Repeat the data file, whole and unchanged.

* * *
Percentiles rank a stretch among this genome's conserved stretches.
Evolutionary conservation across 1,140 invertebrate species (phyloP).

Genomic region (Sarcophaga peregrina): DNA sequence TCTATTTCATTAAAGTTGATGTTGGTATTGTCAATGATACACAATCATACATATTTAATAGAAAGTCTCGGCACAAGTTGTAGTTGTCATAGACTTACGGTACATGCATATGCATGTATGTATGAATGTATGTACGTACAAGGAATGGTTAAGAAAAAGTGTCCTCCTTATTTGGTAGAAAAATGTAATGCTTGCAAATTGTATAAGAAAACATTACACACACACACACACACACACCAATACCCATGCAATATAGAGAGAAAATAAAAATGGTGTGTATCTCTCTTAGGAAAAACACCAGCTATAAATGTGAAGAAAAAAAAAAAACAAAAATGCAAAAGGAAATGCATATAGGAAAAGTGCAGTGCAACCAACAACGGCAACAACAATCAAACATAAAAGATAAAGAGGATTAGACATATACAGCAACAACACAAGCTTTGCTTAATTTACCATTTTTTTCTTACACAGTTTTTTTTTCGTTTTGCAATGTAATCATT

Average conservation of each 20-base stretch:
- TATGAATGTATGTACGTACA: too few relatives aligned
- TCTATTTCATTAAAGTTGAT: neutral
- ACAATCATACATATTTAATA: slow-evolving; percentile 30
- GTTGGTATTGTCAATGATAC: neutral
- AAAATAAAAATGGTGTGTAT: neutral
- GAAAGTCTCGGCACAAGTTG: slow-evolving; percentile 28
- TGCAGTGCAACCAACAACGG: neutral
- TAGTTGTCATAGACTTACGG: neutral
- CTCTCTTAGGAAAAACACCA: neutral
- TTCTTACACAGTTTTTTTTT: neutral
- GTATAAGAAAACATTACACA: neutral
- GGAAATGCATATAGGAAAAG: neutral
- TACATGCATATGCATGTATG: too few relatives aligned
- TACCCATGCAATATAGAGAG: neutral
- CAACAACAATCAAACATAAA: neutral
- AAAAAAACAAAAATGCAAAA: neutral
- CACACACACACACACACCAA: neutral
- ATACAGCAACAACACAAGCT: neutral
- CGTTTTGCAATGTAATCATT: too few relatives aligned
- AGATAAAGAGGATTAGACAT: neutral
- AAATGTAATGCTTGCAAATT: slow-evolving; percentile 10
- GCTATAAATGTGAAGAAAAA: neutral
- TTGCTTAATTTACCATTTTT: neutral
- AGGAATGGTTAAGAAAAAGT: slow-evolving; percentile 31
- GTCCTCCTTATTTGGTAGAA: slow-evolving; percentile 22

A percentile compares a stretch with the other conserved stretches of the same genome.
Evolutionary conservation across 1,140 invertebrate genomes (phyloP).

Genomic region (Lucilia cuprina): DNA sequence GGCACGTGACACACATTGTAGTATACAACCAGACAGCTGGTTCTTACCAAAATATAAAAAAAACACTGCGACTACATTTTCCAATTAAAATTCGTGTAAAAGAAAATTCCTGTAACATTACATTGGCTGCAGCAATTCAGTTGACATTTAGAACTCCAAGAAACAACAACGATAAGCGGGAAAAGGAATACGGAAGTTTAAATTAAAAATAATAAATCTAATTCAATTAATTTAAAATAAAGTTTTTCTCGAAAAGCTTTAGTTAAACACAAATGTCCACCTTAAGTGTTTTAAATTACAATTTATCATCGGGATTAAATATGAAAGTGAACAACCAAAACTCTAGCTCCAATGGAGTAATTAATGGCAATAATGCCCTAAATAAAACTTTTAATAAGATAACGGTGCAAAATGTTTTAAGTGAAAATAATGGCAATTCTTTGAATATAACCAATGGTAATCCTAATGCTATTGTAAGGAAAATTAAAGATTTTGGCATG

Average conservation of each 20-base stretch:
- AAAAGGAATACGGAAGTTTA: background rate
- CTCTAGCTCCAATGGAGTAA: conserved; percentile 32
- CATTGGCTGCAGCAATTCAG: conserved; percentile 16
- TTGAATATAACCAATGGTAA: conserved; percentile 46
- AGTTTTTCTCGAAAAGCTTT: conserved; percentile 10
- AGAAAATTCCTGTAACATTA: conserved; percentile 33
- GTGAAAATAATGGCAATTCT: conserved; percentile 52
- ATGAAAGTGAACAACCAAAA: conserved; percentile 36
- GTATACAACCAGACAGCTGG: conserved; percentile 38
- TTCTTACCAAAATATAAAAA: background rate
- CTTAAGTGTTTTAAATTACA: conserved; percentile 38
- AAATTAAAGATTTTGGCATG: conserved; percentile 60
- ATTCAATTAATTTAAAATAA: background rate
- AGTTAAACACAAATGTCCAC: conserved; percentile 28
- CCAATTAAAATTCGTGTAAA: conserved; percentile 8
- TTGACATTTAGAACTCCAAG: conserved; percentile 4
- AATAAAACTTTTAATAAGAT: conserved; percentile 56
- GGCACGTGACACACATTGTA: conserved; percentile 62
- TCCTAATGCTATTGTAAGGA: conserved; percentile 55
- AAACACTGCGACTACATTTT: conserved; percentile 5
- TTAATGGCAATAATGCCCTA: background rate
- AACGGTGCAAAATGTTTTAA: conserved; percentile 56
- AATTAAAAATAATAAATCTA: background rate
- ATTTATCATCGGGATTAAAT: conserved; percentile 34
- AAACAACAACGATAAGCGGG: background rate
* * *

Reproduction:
Percentiles rank a stretch among this genome's conserved stretches.
Evolutionary conservation across 1,140 invertebrate species (phyloP).

Genomic region (Sarcophaga peregrina): DNA sequence TCTATTTCATTAAAGTTGATGTTGGTATTGTCAATGATACACAATCATACATATTTAATAGAAAGTCTCGGCACAAGTTGTAGTTGTCATAGACTTACGGTACATGCATATGCATGTATGTATGAATGTATGTACGTACAAGGAATGGTTAAGAAAAAGTGTCCTCCTTATTTGGTAGAAAAATGTAATGCTTGCAAATTGTATAAGAAAACATTACACACACACACACACACACACCAATACCCATGCAATATAGAGAGAAAATAAAAATGGTGTGTATCTCTCTTAGGAAAAACACCAGCTATAAATGTGAAGAAAAAAAAAAAACAAAAATGCAAAAGGAAATGCATATAGGAAAAGTGCAGTGCAACCAACAACGGCAACAACAATCAAACATAAAAGATAAAGAGGATTAGACATATACAGCAACAACACAAGCTTTGCTTAATTTACCATTTTTTTCTTACACAGTTTTTTTTTCGTTTTGCAATGTAATCATT

Average conservation of each 20-base stretch:
- TATGAATGTATGTACGTACA: too few relatives aligned
- TCTATTTCATTAAAGTTGAT: neutral
- ACAATCATACATATTTAATA: slow-evolving; percentile 30
- GTTGGTATTGTCAATGATAC: neutral
- AAAATAAAAATGGTGTGTAT: neutral
- GAAAGTCTCGGCACAAGTTG: slow-evolving; percentile 28
- TGCAGTGCAACCAACAACGG: neutral
- TAGTTGTCATAGACTTACGG: neutral
- CTCTCTTAGGAAAAACACCA: neutral
- TTCTTACACAGTTTTTTTTT: neutral
- GTATAAGAAAACATTACACA: neutral
- GGAAATGCATATAGGAAAAG: neutral
- TACATGCATATGCATGTATG: too few relatives aligned
- TACCCATGCAATATAGAGAG: neutral
- CAACAACAATCAAACATAAA: neutral
- AAAAAAACAAAAATGCAAAA: neutral
- CACACACACACACACACCAA: neutral
- ATACAGCAACAACACAAGCT: neutral
- CGTTTTGCAATGTAATCATT: too few relatives aligned
- AGATAAAGAGGATTAGACAT: neutral
- AAATGTAATGCTTGCAAATT: slow-evolving; percentile 10
- GCTATAAATGTGAAGAAAAA: neutral
- TTGCTTAATTTACCATTTTT: neutral
- AGGAATGGTTAAGAAAAAGT: slow-evolving; percentile 31
- GTCCTCCTTATTTGGTAGAA: slow-evolving; percentile 22

A percentile compares a stretch with the other conserved stretches of the same genome.
Evolutionary conservation across 1,140 invertebrate genomes (phyloP).

Genomic region (Lucilia cuprina): DNA sequence GGCACGTGACACACATTGTAGTATACAACCAGACAGCTGGTTCTTACCAAAATATAAAAAAAACACTGCGACTACATTTTCCAATTAAAATTCGTGTAAAAGAAAATTCCTGTAACATTACATTGGCTGCAGCAATTCAGTTGACATTTAGAACTCCAAGAAACAACAACGATAAGCGGGAAAAGGAATACGGAAGTTTAAATTAAAAATAATAAATCTAATTCAATTAATTTAAAATAAAGTTTTTCTCGAAAAGCTTTAGTTAAACACAAATGTCCACCTTAAGTGTTTTAAATTACAATTTATCATCGGGATTAAATATGAAAGTGAACAACCAAAACTCTAGCTCCAATGGAGTAATTAATGGCAATAATGCCCTAAATAAAACTTTTAATAAGATAACGGTGCAAAATGTTTTAAGTGAAAATAATGGCAATTCTTTGAATATAACCAATGGTAATCCTAATGCTATTGTAAGGAAAATTAAAGATTTTGGCATG

Average conservation of each 20-base stretch:
- AAAAGGAATACGGAAGTTTA: background rate
- CTCTAGCTCCAATGGAGTAA: conserved; percentile 32
- CATTGGCTGCAGCAATTCAG: conserved; percentile 16
- TTGAATATAACCAATGGTAA: conserved; percentile 46
- AGTTTTTCTCGAAAAGCTTT: conserved; percentile 10
- AGAAAATTCCTGTAACATTA: conserved; percentile 33
- GTGAAAATAATGGCAATTCT: conserved; percentile 52
- ATGAAAGTGAACAACCAAAA: conserved; percentile 36
- GTATACAACCAGACAGCTGG: conserved; percentile 38
- TTCTTACCAAAATATAAAAA: background rate
- CTTAAGTGTTTTAAATTACA: conserved; percentile 38
- AAATTAAAGATTTTGGCATG: conserved; percentile 60
- ATTCAATTAATTTAAAATAA: background rate
- AGTTAAACACAAATGTCCAC: conserved; percentile 28
- CCAATTAAAATTCGTGTAAA: conserved; percentile 8
- TTGACATTTAGAACTCCAAG: conserved; percentile 4
- AATAAAACTTTTAATAAGAT: conserved; percentile 56
- GGCACGTGACACACATTGTA: conserved; percentile 62
- TCCTAATGCTATTGTAAGGA: conserved; percentile 55
- AAACACTGCGACTACATTTT: conserved; percentile 5
- TTAATGGCAATAATGCCCTA: background rate
- AACGGTGCAAAATGTTTTAA: conserved; percentile 56
- AATTAAAAATAATAAATCTA: background rate
- ATTTATCATCGGGATTAAAT: conserved; percentile 34
- AAACAACAACGATAAGCGGG: background rate